Fellow Heirs with Christ

Happy Easter! Christ is Risen! I want to begin by thanking Fr. Chris and Fr. BE for their insightful sermons over the last few weeks. They could not have given us a better perspective for these challenging days. Nothing better and nothing more needs to be said about it so I’m going to point us in a different direction. I want to direct our minds, as we just heard in Colossians “…above, where Christ is, seated at the right hand of God.”

I once saw an old preacher raise a tattered Bible in the air and proclaim. “I’ve read the back of the book….we win!” He is so right. It is because of this day, because Jesus stepped out of the tomb, because He lives, because He is seated at the right hand of God, that we truly do win. But to more fully appreciate it let’s go back to the beginning to put this win in its context.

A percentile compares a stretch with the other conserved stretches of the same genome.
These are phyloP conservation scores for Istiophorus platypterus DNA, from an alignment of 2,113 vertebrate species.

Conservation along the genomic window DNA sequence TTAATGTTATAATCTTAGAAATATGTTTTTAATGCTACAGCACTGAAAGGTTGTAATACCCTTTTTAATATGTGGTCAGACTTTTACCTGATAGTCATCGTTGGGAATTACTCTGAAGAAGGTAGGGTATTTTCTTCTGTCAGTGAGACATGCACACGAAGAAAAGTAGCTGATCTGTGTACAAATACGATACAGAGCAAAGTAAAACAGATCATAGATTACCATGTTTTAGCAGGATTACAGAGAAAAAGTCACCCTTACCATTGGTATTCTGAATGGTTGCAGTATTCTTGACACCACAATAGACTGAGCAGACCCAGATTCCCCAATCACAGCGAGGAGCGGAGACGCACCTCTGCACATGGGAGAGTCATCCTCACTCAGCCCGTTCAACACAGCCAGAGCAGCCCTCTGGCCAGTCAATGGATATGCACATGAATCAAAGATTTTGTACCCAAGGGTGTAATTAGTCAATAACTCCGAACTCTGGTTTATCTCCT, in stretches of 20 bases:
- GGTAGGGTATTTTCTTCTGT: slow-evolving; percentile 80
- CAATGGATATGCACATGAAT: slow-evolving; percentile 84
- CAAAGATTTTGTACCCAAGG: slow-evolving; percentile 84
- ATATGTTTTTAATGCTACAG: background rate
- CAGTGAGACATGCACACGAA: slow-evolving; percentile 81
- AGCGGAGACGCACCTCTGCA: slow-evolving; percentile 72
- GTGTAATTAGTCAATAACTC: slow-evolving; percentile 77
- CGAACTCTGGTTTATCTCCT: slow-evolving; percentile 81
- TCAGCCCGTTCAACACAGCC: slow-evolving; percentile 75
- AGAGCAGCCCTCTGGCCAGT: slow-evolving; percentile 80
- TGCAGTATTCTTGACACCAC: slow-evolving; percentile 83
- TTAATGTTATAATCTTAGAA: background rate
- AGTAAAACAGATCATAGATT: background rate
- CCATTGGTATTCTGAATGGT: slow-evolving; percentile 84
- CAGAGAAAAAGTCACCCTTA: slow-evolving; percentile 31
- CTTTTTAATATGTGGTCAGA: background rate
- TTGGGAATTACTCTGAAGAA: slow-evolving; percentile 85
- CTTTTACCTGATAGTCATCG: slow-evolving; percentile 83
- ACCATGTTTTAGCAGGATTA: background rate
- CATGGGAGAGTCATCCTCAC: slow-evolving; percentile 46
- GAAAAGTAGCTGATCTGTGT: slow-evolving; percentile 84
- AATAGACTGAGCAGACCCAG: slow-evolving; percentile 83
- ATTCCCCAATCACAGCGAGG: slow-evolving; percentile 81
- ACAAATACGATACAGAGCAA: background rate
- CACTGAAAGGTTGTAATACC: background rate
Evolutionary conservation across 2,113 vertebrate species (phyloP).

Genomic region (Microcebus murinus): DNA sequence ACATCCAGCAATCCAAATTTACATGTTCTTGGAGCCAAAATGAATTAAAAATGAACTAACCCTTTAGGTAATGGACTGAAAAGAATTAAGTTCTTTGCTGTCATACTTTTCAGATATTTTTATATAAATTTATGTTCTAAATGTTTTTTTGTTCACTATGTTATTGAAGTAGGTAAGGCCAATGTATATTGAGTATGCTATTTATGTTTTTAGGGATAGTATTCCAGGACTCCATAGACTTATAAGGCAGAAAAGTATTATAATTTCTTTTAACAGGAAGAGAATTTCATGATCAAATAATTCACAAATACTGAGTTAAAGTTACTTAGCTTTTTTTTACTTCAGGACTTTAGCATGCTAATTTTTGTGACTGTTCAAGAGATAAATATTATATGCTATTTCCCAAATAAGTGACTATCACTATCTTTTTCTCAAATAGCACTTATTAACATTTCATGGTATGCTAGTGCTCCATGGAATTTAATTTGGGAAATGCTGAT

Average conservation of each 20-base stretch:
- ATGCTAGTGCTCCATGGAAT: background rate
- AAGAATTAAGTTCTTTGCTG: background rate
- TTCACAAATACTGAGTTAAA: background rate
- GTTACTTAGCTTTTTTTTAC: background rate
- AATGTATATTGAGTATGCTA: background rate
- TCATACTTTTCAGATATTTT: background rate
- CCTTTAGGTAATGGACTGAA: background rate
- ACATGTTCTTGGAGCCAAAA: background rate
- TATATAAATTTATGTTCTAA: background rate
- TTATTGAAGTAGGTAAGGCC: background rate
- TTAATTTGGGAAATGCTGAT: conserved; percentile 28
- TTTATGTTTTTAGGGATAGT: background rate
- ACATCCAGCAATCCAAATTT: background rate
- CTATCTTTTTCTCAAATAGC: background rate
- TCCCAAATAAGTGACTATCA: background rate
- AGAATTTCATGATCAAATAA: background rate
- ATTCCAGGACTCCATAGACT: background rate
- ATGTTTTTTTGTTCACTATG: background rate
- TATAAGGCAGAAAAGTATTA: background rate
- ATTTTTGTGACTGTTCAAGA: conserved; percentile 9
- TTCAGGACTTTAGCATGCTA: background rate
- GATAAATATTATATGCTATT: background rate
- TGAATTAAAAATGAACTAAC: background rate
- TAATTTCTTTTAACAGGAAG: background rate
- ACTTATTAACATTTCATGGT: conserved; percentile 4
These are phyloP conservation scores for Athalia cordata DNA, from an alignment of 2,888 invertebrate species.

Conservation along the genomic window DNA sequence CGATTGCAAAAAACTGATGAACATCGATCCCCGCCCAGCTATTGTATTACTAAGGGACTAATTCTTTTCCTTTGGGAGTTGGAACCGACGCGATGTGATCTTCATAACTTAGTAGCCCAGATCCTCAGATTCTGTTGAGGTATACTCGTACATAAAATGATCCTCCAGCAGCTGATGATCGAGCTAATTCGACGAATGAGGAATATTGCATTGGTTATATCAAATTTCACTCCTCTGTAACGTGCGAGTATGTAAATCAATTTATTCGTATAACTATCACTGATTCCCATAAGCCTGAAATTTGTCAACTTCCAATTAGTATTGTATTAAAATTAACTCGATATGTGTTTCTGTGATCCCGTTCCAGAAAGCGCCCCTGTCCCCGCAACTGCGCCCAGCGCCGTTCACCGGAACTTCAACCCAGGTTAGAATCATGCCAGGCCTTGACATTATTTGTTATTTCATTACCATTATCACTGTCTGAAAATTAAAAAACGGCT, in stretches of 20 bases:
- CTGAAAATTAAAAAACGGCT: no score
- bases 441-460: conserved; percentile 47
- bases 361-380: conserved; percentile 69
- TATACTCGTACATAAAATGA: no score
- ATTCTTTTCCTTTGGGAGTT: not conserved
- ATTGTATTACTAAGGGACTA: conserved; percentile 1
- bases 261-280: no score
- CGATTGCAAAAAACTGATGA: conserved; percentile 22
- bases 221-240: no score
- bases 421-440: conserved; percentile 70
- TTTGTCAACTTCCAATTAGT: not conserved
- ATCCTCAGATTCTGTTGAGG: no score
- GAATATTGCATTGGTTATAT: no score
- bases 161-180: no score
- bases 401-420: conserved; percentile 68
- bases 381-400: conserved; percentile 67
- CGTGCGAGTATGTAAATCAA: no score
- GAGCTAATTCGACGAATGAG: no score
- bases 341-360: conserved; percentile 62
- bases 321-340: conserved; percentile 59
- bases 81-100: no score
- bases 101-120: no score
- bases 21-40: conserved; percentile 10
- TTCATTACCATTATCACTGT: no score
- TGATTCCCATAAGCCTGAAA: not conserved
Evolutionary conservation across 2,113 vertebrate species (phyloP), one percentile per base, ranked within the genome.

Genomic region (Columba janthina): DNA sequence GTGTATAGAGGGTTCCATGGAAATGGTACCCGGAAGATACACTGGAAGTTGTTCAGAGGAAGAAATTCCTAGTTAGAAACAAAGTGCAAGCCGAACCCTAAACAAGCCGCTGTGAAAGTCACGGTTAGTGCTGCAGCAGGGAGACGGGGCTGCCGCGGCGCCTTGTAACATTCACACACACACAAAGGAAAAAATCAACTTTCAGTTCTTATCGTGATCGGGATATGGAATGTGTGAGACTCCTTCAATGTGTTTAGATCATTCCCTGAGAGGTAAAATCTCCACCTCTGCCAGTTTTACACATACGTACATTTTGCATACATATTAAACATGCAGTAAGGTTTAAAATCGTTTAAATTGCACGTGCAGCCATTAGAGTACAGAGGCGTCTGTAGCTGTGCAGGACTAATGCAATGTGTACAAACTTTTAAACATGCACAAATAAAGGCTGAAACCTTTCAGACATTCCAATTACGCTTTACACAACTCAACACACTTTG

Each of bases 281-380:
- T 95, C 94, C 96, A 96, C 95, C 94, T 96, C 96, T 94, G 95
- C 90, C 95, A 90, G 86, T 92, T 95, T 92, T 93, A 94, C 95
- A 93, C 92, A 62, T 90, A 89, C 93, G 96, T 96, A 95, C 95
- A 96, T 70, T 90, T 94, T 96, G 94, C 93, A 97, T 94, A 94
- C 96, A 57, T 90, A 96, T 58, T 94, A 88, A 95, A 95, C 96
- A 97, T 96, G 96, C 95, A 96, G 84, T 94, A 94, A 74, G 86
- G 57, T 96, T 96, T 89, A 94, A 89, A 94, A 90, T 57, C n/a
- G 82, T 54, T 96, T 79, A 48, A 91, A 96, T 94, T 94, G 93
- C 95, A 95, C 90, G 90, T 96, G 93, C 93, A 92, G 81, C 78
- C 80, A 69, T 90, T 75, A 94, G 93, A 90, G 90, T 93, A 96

In the first chapter of Genesis we read, “Then God said, ‘Let us make man in our image after our likeness, so God created them in his own image, in the image of God he created him; male and female he created them.” We know that when God said, “Let US make man in OUR image” He was not talking to the angels. In this same chapter we see God creating everything that is by His Word, the Word that would become flesh, while the Spirit hovered over the face of the deep. Thus the “us” is a clear reference to the Holy Trinity. 

What does that mean? It means that we are not made in the image of the angels; rather we are made in the image of the Holy Trinity. Stop and let that sink in for a moment. You are God’s image bearer; therefore you are a sacred being. Jesus’ victory over death was so that God could gather back to Himself His sacred beings, His image bearers, that had been lost to Him through the fall of man.